Both Republicans and Democrats have sought out the Indian vote. It's nice to be wanted, and all the attention can even score a spot on the Colbert Report. But reservations await the details.

"> The Indian Summer of (Political) Love - Daily Yonder

The Indian Summer of (Political) Love

indian car thumbBoth Republicans and Democrats have sought out the Indian vote. It's nice to be wanted, and all the attention can even score a spot on the Colbert Report. But reservations await the details.

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Bunky Echo-Hawk Camp Crier"Camp Crier"
by Bunky Echo-Hawke
exhibited in "American Icons Through Indigenous Eyes" (2007)

via Washington Post

Comedy Central’s Stephen Colbert called this the “Indian Summer of Love” in his Colbert Report interview with Winona LaDuke, White Earth Ojibwe activist and former vice presidential candidate for the Green Party. Colbert quotes Jacquelyn Johnson, executive director of the National Congress of American Indians, “This is a phenomenal year for us, this has never, ever happened before.” (See Colbert clip at the bottom of this story.)

Johnson is referring to the unprecedented public emphasis both candidates have placed on Indian issues. Sen. John McCain has a surprisingly long and positive record with Indian country. An advocate for Indian rights, McCain has served as chairman of the Senate Committee on Indian Affairs and has both introduced and supported legislation beneficial for Indian peoples. He has spoken favorably of the positive impact of sovereignty for Indian nations and has co-sponsored the Indian Health Care Improvement Act.

This differs strongly from some of his party’s past leaders, notably President George W. Bush, who looked like someone had clubbed him in the head when he was asked about the meaning of tribal sovereignty. In 2004, during his press conference at the Unity conference in Washington D.C., a combined meeting of the four main organizations representing journalists of color, you could hear the low buzz of about one thousand suppressed laughs as President Bush struggled to define the term.

Sen. Barack Obama met with several Indian leaders during the primary campaign and was the first presidential candidate to visit the Crow Nation in Montana. During his visit, he promised to work to improve Indian education, ensuring that Indian children receive a “world-class education” and pointed out that he co-sponsored the Indian Health Care Improvement Act. Sen. Obama promised to end “nearly a century of mismanagement of Indian trust.” (This was a reference to the claims by Indian landowners that the federal government failed to pay them billions of dollars in royalties for oil, gas, timber and grazing rights. A federal judge in that case says he will have a decision by August.)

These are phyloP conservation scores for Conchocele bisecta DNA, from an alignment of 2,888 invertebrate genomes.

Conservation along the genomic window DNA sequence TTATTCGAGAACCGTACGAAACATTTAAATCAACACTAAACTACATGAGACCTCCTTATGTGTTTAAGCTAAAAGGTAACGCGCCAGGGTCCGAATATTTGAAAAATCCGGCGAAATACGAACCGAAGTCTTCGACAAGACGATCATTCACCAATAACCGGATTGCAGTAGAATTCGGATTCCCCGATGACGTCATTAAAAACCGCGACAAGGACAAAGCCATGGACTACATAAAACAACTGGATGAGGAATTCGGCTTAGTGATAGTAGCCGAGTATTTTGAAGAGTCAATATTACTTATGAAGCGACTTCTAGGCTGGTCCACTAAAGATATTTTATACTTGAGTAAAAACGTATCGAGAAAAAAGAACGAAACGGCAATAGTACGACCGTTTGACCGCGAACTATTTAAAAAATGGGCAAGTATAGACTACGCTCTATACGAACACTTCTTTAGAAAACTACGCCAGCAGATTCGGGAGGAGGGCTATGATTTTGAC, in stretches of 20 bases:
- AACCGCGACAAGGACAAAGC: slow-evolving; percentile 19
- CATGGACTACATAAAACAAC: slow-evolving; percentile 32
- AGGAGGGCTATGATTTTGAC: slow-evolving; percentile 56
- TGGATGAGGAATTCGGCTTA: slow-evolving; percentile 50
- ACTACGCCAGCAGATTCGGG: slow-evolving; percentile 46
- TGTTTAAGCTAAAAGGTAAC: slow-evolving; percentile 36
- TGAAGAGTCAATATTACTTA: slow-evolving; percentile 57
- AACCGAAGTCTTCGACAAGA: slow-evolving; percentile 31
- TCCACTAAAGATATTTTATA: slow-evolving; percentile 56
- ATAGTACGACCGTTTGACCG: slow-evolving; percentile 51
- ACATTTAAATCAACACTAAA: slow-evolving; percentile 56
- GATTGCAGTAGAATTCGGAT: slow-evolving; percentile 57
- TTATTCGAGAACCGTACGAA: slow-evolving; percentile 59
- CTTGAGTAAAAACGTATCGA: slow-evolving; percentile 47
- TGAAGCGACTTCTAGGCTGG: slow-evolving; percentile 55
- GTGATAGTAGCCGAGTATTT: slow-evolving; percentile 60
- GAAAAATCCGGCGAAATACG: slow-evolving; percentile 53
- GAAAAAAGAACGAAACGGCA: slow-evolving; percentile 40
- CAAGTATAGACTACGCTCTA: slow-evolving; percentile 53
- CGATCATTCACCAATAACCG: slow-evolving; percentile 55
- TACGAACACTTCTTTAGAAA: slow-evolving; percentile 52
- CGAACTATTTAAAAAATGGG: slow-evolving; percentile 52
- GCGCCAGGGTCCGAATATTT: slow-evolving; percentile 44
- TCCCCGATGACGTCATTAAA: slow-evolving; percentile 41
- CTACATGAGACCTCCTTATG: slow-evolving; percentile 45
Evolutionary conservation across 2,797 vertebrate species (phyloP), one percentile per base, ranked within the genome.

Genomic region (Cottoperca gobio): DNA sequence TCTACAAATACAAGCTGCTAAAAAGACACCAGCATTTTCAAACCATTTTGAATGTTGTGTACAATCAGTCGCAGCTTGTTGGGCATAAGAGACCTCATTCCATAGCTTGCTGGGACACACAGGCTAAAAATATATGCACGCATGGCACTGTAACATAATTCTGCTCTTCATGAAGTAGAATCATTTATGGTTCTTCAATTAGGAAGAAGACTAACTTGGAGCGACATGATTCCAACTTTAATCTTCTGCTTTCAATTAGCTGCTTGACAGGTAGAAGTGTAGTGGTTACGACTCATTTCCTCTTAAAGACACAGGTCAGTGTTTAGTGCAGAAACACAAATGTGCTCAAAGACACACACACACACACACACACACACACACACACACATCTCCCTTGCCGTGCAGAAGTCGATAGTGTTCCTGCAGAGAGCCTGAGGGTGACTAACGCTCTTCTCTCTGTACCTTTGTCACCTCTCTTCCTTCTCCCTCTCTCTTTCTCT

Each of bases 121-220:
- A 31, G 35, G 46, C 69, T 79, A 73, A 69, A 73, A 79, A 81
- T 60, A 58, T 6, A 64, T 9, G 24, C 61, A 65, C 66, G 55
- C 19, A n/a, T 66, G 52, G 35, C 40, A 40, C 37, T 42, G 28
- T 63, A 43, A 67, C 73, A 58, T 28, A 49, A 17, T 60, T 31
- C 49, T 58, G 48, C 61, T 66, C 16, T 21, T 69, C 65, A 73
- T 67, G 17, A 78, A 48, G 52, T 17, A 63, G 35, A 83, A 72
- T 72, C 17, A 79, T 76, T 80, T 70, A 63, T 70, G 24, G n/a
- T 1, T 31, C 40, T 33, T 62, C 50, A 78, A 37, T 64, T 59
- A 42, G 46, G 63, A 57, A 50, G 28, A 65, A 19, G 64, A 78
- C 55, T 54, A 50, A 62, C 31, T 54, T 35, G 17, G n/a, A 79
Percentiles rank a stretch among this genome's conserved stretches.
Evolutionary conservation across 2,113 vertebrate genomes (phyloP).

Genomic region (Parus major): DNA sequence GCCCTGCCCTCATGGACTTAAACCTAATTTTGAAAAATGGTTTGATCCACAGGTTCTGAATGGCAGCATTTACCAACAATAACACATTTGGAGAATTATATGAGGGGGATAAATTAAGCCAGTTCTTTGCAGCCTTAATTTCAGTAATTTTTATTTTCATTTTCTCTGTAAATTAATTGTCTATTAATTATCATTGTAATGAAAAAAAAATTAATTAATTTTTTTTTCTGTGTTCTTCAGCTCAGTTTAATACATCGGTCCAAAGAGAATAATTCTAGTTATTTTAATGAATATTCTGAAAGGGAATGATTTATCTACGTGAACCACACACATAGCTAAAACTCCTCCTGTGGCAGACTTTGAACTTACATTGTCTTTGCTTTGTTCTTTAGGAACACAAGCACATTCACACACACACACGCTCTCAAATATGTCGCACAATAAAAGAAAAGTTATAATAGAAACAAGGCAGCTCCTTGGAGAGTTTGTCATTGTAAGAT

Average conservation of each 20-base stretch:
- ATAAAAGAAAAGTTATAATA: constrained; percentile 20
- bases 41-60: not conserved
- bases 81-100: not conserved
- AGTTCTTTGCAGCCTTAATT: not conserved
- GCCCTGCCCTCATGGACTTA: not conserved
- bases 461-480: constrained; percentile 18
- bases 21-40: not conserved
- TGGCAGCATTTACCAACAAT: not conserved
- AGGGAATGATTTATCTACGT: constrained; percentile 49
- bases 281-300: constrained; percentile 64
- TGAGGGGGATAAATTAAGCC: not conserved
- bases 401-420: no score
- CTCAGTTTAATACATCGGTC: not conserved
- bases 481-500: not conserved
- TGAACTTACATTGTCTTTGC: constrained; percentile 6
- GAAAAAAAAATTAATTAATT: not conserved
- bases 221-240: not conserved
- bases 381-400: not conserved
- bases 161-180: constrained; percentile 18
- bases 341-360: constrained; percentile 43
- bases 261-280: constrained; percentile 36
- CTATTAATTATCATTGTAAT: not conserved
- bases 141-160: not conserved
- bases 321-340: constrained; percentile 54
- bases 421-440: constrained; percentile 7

During his visit, Obama also received a Crow name: “He who helps people across the land.” He has also publicly sided with the Cherokee nation in its controversial decision to take off tribal rolls a number of Freedmen, descendents of mixed race Indians and African slaves. The Freedmen have filed an injunction to prohibit their ouster. Obama has stated that he supports the Cherokee’s right to determine tribal affiliation.

Traditionally, the question of political party affiliation for most of Indian country has been a no-brainer. Overwhelmingly, we’re Democrats. This presidential race, however, presents some interesting twists. I recall seeing John McCain and his family in the early 1990’s quietly joining the annual Navajo Nation Fair parade each year when I covered it for the Arizona Republic. I heard many of the people along the parade route say, “John McCain is a friend to the Navajos.”

I was surprised. I’d never met any Indians who voted Republican. So many of our friends and family had velvet portraits of JFK in their homes that for years as a child I thought the guy was some long, lost relative. One of my earliest memories is going to the polls with my mother, who volunteered for the Democratic Party, to vote. Afterwards, to her chagrin, I announced loudly to all at the polling place, “We voted for Kennedy, didn’t we mom!?”

I’m thinking, however, that the Indian summer of love may be awfully short-lived. Obama is already backing off his promise made during the primary to meet tribal leaders at a special town hall meeting to be coordinated by Kayln Free, founder of the Indigenous Democratic Network. The Obama campaign has announced that it can only give two weeks notice before committing to the meeting. Free has expressed concern that it may be next to impossible to secure an appropriate venue and coordinate tribal leaders’ schedules on such short notice.

On the Republican side, McCain’s recent focus on gaming issues has angered many leaders in Indian country. He was the lead author on legislation that created the 1988 Indian Gaming Regulatory Act but is now in favor in prohibiting tribes from using new trust land for gaming. He also wants to give the IGRA more and expanded regulatory powers, tightening federal scrutiny. Many tribal leaders see this as an affront to tribal sovereignty and self-determination. The well-known Indian news website Indianz.com reports that Indians in Washington, D.C., are now privately calling McCain “the Great White Father.”

Summer of love or not, we’re a people to watch.

 

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